Program Overview

Explore how societies allocate scarce resources in the presence of unlimited wants and important questions like; why are some countries poor and others rich and why do some jobs pay high salaries while others pay low wages?

The department offers courses in economic theory as well as quantitative analytical training. Our students will not only gain conceptual understanding of economic issues, but also empirical problem solving skills that can be applied to a variety of fields including international, monetary, financial economics, labor, development, as well as behavioral economics.

Economics is the study of ways in which individuals, groups, and nations choose to allocate scarce resources to produce, exchange, and consume goods and services. Poverty, unemployment, climate change, violent conflict, inflation and inequality are pressing issues in our world. The economics curriculum helps students understand the basic theories that explain some of these problems and provides students with some of the tools needed to begin to answer questions related to these challenges. We also examine the various ways to address these issues and the role of government. In addition to the traditional economics major, students who plan graduate study in economics are encouraged to take additional courses in mathematics or consider the mathematics-economics major.

A professor delivers a lecture.

What You'll Learn

The Economics major gives students a rich education in economic theory and empirical applications. Students begin by acquiring a deep foundation in microeconomics and macroeconomics and in econometrics, then take courses in specialized areas, including international trade and finance, poverty and discrimination, behavioral economics and labor economics, among others. You'll learn:

  • A working understanding of regulatory, fiscal and monetary policy
  • Application of economic theory to a range of economic problems and effective communication of your analysis
  • The ability to define and analyze economic problems using graphical, algebraic, and statistical methods

Program Highlights

Omicron Delta Epsilon

Omicron Delta Epsilon, the International Economics Honor Society, strives to recognize scholastic attainment in economics and establish closer ties between students and faculty in economics. The Agnes Scott chapter meets these objectives by engaging in various activities around campus including an occasional economics discussion over lunch, social events, seminars, and field trips to places such as the Federal Reserve Bank.

The Economics Learning Center

The Economics Learning Center offers a welcoming learning environment for students who need assistance in economics classes. Students can get help from a professor or a learning assistant on a problem set, study with classmates, prepare for an upcoming exam, or use the computers, which have Excel, Stata, and StatTransfer for working on economics problem set or research project. Learning assistants and faculty members are available Monday through Friday. Students are encouraged to drop in and work by themselves, with other students, or with a learning assistant.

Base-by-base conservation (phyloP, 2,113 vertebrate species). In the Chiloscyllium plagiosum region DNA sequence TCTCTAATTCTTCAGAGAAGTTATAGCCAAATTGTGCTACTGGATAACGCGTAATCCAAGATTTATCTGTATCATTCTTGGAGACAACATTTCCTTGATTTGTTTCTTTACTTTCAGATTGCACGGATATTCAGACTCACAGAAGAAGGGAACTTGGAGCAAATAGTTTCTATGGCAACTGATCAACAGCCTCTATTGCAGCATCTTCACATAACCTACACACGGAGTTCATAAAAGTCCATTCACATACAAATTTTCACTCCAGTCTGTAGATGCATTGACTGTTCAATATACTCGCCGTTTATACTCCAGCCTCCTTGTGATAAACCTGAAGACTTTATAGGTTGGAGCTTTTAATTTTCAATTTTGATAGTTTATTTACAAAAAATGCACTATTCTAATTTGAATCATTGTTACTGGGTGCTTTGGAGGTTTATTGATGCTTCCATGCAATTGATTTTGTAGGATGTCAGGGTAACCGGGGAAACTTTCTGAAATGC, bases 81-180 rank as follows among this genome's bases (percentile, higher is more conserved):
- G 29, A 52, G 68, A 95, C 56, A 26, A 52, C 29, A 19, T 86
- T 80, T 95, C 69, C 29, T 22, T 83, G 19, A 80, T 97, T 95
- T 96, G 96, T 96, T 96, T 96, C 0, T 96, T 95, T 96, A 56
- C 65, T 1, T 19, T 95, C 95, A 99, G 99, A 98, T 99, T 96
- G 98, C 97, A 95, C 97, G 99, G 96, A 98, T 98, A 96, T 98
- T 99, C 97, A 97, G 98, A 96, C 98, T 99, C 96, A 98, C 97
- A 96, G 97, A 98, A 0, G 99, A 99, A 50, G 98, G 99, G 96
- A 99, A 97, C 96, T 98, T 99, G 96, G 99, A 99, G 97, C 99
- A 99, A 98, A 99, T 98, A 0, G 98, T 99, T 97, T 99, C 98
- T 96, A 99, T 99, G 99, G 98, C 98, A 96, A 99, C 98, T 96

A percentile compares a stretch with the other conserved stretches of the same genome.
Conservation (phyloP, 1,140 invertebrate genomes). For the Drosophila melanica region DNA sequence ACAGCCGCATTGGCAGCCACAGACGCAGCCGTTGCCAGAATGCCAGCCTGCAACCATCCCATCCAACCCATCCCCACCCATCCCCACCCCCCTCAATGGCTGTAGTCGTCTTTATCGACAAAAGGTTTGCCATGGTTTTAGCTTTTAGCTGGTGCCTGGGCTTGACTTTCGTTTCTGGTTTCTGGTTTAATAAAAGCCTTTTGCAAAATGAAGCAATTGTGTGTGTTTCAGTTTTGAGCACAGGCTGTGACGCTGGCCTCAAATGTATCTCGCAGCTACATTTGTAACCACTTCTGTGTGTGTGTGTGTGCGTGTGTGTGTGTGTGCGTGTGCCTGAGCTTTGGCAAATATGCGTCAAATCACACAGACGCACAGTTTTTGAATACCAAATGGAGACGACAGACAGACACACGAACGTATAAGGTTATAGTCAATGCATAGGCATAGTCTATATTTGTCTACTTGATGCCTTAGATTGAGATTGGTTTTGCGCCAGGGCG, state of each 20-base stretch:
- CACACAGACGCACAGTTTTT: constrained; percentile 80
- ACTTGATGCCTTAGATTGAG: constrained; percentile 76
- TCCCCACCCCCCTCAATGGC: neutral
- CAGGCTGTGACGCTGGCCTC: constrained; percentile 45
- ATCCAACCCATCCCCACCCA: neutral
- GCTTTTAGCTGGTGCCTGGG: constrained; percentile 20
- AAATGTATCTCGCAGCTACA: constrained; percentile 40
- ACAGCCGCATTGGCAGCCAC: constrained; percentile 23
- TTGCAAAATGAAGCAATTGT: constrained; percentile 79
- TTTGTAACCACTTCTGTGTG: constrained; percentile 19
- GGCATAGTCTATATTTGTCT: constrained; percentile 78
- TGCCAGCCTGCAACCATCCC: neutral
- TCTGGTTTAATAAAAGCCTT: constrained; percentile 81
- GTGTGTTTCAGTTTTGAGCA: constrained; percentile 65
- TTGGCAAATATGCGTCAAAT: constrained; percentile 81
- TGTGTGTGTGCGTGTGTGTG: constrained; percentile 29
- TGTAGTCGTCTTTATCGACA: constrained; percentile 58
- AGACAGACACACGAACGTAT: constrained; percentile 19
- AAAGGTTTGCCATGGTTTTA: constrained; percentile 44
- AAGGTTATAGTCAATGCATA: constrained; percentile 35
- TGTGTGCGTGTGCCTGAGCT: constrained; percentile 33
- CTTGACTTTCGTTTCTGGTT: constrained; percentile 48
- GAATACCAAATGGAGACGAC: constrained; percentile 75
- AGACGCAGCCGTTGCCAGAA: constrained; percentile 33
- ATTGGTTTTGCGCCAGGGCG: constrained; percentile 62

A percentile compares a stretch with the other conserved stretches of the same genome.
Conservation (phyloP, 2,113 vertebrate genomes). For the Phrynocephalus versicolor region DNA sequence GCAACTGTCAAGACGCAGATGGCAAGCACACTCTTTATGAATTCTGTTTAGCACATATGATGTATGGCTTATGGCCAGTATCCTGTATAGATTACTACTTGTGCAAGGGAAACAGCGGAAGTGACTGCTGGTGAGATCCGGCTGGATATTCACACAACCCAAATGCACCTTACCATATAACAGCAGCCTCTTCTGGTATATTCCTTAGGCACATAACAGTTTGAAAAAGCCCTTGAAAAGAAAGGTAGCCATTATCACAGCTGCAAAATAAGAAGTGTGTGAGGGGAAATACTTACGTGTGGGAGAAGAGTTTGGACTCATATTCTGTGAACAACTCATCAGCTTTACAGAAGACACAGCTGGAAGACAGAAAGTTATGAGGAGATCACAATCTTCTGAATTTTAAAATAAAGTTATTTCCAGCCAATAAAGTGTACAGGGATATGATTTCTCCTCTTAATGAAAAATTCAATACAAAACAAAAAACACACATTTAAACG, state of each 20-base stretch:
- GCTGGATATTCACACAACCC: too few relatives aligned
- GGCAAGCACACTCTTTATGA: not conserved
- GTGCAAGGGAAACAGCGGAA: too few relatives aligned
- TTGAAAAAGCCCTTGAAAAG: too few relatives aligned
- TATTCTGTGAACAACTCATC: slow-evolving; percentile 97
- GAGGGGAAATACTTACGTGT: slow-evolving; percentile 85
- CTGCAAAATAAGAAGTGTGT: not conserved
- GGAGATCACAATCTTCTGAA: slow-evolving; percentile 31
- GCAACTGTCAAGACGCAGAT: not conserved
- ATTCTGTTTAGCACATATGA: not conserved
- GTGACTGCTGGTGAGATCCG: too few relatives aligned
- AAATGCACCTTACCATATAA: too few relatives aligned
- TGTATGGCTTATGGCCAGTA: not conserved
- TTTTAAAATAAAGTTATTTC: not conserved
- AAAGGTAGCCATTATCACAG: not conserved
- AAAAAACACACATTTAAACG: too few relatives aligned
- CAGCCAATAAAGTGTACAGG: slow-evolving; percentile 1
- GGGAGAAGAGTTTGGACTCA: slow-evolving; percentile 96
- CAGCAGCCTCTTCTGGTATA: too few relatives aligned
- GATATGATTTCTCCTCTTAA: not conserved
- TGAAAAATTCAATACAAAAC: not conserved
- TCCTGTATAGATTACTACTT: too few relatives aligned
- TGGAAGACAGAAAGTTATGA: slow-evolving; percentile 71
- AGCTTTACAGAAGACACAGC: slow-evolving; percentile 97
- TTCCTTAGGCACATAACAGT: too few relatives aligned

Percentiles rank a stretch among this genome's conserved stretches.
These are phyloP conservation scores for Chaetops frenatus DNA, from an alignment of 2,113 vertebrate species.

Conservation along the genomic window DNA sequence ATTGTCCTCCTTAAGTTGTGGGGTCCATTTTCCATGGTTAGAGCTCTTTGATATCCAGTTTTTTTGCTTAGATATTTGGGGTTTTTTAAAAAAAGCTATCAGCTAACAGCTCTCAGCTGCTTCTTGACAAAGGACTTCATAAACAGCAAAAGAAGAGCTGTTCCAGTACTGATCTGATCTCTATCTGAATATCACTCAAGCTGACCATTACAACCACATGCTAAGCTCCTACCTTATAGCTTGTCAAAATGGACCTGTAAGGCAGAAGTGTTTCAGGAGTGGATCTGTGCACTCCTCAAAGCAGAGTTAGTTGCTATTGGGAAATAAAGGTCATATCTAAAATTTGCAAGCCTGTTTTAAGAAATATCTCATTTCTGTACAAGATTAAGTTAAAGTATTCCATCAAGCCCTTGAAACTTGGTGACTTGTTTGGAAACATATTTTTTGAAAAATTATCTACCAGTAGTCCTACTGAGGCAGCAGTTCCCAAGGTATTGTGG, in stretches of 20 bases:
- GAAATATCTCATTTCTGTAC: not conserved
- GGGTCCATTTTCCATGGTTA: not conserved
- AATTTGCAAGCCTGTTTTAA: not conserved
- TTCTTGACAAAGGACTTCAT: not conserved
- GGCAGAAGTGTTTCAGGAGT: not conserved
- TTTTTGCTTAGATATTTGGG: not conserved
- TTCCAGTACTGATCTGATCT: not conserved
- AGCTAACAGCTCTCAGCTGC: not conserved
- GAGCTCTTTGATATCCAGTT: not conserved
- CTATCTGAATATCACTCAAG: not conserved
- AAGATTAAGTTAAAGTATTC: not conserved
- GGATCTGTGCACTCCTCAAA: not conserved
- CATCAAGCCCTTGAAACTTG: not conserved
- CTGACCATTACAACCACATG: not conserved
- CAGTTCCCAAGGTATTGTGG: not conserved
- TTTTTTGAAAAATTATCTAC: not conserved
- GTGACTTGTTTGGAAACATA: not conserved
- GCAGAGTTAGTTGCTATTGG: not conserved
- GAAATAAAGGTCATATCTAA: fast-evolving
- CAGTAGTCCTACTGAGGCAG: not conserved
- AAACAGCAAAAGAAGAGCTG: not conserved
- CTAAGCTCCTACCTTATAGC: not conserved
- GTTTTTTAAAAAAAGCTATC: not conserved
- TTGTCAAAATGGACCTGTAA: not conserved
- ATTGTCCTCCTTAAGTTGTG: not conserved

Internships and Research Opportunities

The department strongly encourages majors to complete at least one internship while at Agnes Scott. Internships are an important way for students to gain insight into future careers, begin to establish a network of professional contacts, and learn how businesses or nonprofit organizations operate. Agnes Scott students have completed internships at many different organizations in Atlanta and around the United States. In the last few years, students have interned at AT&T, Turner Broadcasting, UPS, Morgan Stanley, the Centers for Disease Control and Prevention, the Carter Center, Georgia Public Broadcasting, Amnesty International, Merrill Lynch, the Atlanta Symphony, Gather Technologies, and the Southern Company, among many other organizations.

Meet the Faculty

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Amy P. Breidenthal

Gail Savage Glover ’66 and Marion B. Glover Assistant Professor of Business Leadership

Rosemary Cunningham

Rosemary T. Cunningham

Hal and Julia T. Smith Chair of Free Enterprise

Li Qi

Li Qi

Professor of Economics

Patricia Schneider

Patricia Higino Schneider

Associate Professor/Chair of Economics

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Ruth Oyelere Uwaifo

Associate Professor of Economics

Tom Will

Thomas E. Will

Associate Professor of Economics and Organizational Management

Working in Economics

With the hands-on, experiential learning inherent in the economics major, you will acquire a well-rounded skill set that prepares you for professional work, or further study.

The economics major at Agnes Scott will prepare you for a career in business or non-profit fields by providing a thorough background in economic theory and applications. Some of our students choose go on to graduate programs in economics or public policy while others go to law school. Some return to school to get an MBA after working for few years.

  • Analyst (Data, Labor, Resource)
  • Legislative Aide
  • IT System Consultant
  • Sales Support Analyst
  • Consulting Associate
  • Financial Consultant

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